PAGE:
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1 1. The key biomechanical principles we learned in badminton are force, levers and rotary motion which makes our body move.. We can apply these principles.

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Presentation on theme: "1 1. The key biomechanical principles we learned in badminton are force, levers and rotary motion which makes our body move.. We can apply these principles."— Presentation transcript:

1 1 1. The key biomechanical principles we learned in badminton are force, levers and rotary motion which makes our body move.. We can apply these principles in swimming by using our arms & legs for levers and force and our shoulders for rotary motion. 2.The density of the water, air in our lungs and our body composition all affect our buoyancy which helps us float. If we have high body fat our buoyancy increases 3. Drag is an external force that opposes movement either forward or backward. Friction is a form of drag. Drag is a biomechanical principle because it affects our bodys movement.

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3 55-60% Carbohydrates 30% Fat 12-15% Protein Percentage of Calories Recommended

4 Fat in our Diet Stored energy Adds tenderness and flavors food Makes us feel full Transports fat-soluble vitamins A, D,E & K Other functions of fat ?

5 Fats Saturated – Solid at room temperature, comes from animals, burns at a higher temperature, LDL (Trans-Fat, Hydrogenated Oil) Unsaturated – Liquid at room temperature, come from plants, burns at a lower temp. HDL (Monounsaturated, Polyunsturated)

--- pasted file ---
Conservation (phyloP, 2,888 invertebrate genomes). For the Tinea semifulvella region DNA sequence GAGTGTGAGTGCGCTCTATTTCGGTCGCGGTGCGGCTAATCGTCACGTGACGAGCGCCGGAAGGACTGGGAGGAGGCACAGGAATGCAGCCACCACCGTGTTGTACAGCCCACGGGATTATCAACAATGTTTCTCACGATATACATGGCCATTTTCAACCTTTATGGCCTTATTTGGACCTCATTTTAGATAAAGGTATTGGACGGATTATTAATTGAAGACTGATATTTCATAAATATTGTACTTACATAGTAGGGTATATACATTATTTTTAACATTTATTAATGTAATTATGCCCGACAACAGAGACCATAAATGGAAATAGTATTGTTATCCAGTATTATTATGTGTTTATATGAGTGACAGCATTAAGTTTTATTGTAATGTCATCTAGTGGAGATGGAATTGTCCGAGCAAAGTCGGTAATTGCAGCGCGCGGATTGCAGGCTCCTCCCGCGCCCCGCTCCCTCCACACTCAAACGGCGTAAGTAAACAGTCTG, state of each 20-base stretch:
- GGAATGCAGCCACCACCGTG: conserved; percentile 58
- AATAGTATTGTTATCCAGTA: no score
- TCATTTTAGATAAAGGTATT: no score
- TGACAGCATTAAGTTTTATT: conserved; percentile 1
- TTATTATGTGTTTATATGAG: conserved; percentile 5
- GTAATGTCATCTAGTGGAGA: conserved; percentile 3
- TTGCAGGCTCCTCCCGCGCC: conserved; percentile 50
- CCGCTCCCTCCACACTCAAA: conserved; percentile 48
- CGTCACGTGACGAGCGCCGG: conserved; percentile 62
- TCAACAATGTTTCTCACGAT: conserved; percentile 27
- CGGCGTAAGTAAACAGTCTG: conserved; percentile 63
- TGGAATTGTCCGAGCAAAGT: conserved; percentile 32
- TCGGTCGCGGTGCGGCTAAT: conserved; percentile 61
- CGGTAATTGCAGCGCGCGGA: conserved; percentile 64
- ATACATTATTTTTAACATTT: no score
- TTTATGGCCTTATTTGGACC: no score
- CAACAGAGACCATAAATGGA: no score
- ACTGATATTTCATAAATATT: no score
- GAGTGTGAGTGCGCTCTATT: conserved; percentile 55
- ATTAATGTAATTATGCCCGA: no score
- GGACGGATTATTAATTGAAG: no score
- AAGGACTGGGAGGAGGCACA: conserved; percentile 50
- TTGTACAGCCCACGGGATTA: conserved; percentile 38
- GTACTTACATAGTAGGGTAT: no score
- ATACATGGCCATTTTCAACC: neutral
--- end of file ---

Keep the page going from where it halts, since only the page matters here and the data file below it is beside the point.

6 Hydrogenated or Partially Hydrogenated Oil In processed foods. Keeps food fresher longer Makes an unsaturated fat act like a saturated fat Hydrogen is forced into the liquid oil Has a high burning point so its good for for frying Easy to handle, easy to spread and easy to store

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8 Protein-The Building Blocks Body breaks down protein into Amino Acids 20 Amino Acids. Your body can make 11 9 Amino Acids cant be made by the body and must come from food you eat Essential Amino Acids Histidine, Isoleucine, Leucine, Lysine, Methionine, Phenylalanine, Threonine, Tryptophan, Valine Protein must be cooked or breaks down in the stomach from stomach acid

9 9 Essential Amino Acids must be supplied by your diet. They are not made by your body Function of Essential Amino Acids Contributes Fatty Acids to brain and nerves Promotes normal growth and vision Assists in gene regulation Maintains outer structure of the skins, Helps regulates genetic activities affecting metabolism Support immune cell function 9

10 10 Essential Amino Acids - must be supplied by your diet *Omega 6* found in vegetables oil (corn, cottonseed, safflower, sesame, soybean, and sunflower) Omega 3 found in certain fish (Mackerel, salmon, anchovy, herring, lake trout, sardines, tuna) and from some oils (walnuts, soybeans, cranola) and seeds and nuts (butternuts, flaxseeds, walnuts, soybeans) * most common in diet 10

11 Protein Sources Beans Fish Chicken Red Meat Eggs Nuts Grains

12 – * Complete essential Amino Acids come from animal protein and are the easiest to digest * preferred by body * Incomplete Essential Amino Acid come from nuts, beans, and rice

13 Energy and Protein Protein is used for energy only when there is no glucose or fat left to keep the body alive! 13

14 Protein Functions Supports Growth and Maintenance Builds Enzymes and Hormones Maintains Electrolyte and Fluid Balance Maintains Acid-Base Balance Blood Clotting Builds Antibodies Provides Energy


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